Is an “order” a concept or an app? I quote Daniel’s thoughts on an email stream, in order to port the discussion to this forum:
" I’ve been pondering exactly this example (but thinking about Amazon and how I’d describe its behavior with concepts). The way I currently see it is that there is a concept for an item type in a catalog (a book with an ISBN, for example); a concept of an item that is purchased (I might call this concept “shopping cart” because it has actions for changing quantity, submitting the order, etc); a concept of a payment in return for some goods; a concept of a warehoused item, with issues of being in stock, finding the item, etc; a concept of packaging, perhaps, in which multiple items are assembled into a box; a concept of a shipped item that has a manifest, tracking etc; and then finally concepts such as return merchandise authorization. In a system like Amazon’s, all of these must be synchronized together. In a conventional implementation, you might have a single order record with fields corresponding to each of the concepts (and some applying to more than one concept). Now the question that you seem to be asking is: is there a single concept that somehow fits all of these concepts together, and has in its operational principle the fact that an item is usually bought, stocked, packaged, shipped, returned, etc."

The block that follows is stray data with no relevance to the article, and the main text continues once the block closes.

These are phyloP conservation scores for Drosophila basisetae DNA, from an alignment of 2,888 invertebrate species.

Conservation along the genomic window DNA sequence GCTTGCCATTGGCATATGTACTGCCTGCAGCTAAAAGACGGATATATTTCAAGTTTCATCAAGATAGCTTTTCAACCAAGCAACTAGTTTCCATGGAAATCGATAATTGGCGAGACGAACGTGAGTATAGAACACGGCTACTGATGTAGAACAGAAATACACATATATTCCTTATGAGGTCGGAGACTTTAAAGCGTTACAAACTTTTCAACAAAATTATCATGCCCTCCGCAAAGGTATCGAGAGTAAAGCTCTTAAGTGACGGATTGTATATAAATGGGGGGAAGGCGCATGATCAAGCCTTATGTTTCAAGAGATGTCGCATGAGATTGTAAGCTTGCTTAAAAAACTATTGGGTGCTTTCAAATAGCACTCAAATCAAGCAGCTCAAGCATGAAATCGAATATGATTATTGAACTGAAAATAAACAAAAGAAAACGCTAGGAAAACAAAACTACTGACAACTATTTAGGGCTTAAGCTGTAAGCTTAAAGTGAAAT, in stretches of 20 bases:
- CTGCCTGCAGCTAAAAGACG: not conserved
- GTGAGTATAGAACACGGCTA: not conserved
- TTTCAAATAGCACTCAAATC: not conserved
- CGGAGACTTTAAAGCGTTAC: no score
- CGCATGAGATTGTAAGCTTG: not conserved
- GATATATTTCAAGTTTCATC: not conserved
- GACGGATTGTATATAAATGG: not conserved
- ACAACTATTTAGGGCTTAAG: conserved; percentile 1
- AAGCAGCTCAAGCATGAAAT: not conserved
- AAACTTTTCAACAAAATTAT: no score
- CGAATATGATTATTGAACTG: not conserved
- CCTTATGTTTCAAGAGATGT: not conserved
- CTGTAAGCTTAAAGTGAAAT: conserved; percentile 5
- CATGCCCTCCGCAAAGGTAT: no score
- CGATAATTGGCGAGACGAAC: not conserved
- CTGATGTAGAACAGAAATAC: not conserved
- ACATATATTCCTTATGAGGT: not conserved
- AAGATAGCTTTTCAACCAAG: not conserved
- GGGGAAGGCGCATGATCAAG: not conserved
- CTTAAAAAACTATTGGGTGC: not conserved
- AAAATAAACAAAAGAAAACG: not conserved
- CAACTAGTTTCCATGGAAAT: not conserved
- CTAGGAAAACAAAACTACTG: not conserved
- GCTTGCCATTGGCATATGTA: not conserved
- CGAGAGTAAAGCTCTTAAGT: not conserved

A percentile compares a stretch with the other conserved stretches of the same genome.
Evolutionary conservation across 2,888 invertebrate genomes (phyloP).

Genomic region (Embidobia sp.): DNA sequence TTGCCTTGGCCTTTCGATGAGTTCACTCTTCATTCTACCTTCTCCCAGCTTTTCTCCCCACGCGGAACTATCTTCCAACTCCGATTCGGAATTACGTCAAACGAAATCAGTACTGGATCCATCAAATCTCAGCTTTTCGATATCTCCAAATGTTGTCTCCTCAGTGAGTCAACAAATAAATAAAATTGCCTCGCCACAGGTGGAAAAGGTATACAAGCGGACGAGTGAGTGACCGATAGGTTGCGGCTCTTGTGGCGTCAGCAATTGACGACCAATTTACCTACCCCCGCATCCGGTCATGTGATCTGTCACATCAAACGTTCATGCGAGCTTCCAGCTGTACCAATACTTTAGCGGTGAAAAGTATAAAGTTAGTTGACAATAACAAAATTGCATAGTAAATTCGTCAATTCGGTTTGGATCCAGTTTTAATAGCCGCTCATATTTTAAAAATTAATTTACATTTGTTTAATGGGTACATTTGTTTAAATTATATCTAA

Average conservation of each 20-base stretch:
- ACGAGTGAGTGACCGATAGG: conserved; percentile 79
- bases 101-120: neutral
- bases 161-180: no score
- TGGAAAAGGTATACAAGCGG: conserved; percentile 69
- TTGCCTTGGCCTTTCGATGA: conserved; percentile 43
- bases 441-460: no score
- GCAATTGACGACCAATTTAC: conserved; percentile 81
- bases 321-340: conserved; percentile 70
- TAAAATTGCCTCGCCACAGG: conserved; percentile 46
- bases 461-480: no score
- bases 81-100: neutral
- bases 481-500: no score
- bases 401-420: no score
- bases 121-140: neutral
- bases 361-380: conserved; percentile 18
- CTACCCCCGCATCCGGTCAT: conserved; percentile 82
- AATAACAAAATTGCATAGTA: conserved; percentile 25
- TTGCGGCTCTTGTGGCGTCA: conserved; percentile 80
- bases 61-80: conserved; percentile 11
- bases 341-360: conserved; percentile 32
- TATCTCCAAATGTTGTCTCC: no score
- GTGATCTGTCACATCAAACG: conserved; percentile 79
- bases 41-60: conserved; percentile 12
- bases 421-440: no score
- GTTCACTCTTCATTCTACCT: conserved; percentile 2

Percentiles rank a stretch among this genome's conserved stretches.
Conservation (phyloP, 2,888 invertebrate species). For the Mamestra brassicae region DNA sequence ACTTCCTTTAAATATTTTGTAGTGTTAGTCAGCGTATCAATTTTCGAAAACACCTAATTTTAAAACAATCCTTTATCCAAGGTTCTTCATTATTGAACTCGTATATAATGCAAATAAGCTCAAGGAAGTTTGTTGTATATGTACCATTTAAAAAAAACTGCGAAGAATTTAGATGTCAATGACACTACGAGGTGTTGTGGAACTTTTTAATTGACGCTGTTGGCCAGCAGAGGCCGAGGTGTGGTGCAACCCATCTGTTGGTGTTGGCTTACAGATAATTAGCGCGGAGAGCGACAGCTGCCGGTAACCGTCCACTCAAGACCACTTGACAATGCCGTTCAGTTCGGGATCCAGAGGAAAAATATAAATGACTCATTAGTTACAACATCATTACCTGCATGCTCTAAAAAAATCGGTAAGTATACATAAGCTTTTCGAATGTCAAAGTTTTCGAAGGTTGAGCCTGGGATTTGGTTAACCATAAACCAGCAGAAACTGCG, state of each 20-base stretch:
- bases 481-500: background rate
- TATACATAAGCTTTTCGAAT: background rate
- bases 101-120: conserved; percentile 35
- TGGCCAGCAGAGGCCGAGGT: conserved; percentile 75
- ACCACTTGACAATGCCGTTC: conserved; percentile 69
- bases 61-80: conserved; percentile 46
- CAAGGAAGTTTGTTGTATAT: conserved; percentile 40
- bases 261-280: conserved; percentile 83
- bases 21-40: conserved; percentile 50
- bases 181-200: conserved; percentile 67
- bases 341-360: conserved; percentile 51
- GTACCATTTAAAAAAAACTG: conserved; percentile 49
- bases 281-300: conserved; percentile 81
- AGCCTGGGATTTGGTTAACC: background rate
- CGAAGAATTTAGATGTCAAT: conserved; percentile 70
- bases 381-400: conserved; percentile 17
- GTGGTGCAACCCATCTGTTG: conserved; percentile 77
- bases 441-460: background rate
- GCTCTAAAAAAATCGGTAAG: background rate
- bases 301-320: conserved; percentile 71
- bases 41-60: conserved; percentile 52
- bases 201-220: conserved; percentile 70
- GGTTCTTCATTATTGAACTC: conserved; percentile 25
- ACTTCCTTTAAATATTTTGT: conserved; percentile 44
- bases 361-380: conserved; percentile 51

Indeed, it seems that we could see an order as an object which purpose is traceability of the transaction, which computes the current statuses (ordered, paid, packed, shipped…) and keeps track of the full history of events. It is an object which has memory and which is stateful.
In terms of usage, an order file should be accessible by the customer service, by the customer herself on her personal page, but also by bots which track pending orders, lost orders, claims, and so on.
In this regard, it looks like there would be an order status and order history concepts, which would be synced by an order app with events happening in the billing and logistics systems.
But an order is also more than that. It is foremost complex business logic, which holds the rules binding the actions together, for example that you issue a bill only after shipping, or that you accept returns 90 days after purchase. Of course these rules may themselves be depending on the customer VIP status, or on the product type, or some logistics constraints. Object logic seems to sit inside concepts rather than apps, if I am not mistaken?.. But given the flexibity required on “business logics” should’nt we make that a concept on its own sake, which would be attached to a particular order given the meta-rules outlined above?